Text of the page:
Globally, tuberculosis (TB) remains a major health problem [1]. Despite the availability of TB treatment, in 2013 worldwide there were an estimated 9.0 million new cases and 1.5 million deaths [1]. Nearly 40 % of the incidences were in south-eastern Asia [2]. TB frequently occurs in vulnerable populations such as homeless, refugees, and migrants [3, 4]. Mobile populations have accelerated the spread of infectious diseases including TB [5]. Myanmar and Thailand belong to the top 22 high burden countries for TB in 2013 [1]. Among 1.3 million international migrants who held work permits in Thailand in 2009, 82 % were from Myanmar [6]. In addition, approximately 116,000 displaced persons from Myanmar are living in nine temporary shelters along the Thai-Myanmar border [7]. A study in 2007 reported the prevalence of diagnosed TB patients in Tak province, Thailand was 109 per 100,000 Thai citizens, among Myanmar refugees 340 per 100, 000 and among Myanmar migrants 150 per 100,000 [8]. The study also showed that multidrug-resistant TB (MDR-TB) was diagnosed in 27 (1.6 %) out of 1662 TB patients tested, of whom 19 (70 %) were non-Thais [8]. These statistics highlight the fact that not only TB is more prevalent in the refugee and migrant populations but also that MDR-TB is a significant issue among Myanmar refugees and migrants living in Thailand.

The case notification rate for new smear positive TB cases in Myawaddy township, Myanmar which is located opposite Tak province, was higher than the Myanmar national average. The rate for Myawaddy was 178 per 100,000 whereas the country case notification rate was 88 per 100, 000 in 2012 [9]. These epidemiological findings in Tak and Myawaddy demonstrate that the gateway for migrants is also a pathway for the transmission of TB.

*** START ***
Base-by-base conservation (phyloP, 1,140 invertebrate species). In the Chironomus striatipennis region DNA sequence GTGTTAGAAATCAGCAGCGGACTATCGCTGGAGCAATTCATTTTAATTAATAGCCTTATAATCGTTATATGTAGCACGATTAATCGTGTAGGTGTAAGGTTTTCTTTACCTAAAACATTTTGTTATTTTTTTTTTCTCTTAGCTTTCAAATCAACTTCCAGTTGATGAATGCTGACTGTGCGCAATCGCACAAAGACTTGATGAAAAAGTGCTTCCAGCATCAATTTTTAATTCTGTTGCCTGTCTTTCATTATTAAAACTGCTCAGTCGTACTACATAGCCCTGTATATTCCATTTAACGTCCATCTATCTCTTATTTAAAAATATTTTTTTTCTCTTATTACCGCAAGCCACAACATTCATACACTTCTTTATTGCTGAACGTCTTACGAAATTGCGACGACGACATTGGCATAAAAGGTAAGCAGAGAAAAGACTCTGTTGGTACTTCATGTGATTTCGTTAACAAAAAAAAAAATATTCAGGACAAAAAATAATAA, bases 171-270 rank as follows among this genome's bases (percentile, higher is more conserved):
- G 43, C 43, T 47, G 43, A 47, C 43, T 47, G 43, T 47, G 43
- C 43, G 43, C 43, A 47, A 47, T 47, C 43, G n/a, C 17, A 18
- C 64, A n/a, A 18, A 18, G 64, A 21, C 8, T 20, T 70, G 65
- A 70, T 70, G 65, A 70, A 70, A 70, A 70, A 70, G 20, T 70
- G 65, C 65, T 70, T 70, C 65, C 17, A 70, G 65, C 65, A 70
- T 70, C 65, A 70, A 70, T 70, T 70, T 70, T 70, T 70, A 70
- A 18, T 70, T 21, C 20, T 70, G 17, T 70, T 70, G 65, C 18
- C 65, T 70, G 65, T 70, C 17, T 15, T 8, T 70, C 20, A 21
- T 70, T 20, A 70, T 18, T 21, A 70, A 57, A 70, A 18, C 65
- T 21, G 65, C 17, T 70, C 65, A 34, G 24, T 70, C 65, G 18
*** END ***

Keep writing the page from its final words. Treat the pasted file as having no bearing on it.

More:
It is crucial for health care providers to identify TB patients and support treatment adherence for TB patients who have the potential to move to another place and to facilitate continuation of their treatment. Health care organizations play a key role in addressing loss to follow up and to improve access to TB care for casual cross-border migrants [9]. Yet cross-border migrants have difficulties in receiving the Directly Observed Treatment Short-course (DOTS) and completing 6 month-treatment at the same health care organization due to a high level of population mobility, poor access to services and insecurity [10, 11]. In a recent study, Médecins Sans Frontières reported that death and default rates for migrant workers were higher than the rates for refugees [12]. The high defaulter rate poses a public health threat.

To date, there is no exploratory study on challenges to TB control along the Thai-Myanmar border from the perspective of stakeholders. Following a qualitative approach, the purpose of this study is to identify challenges to TB control, focusing on the areas of interaction and collaboration among the governmental and non-governmental agencies working in TB control for the two bridging border towns, Tak province, Thailand and Myawaddy district, Kayin state, Myanmar.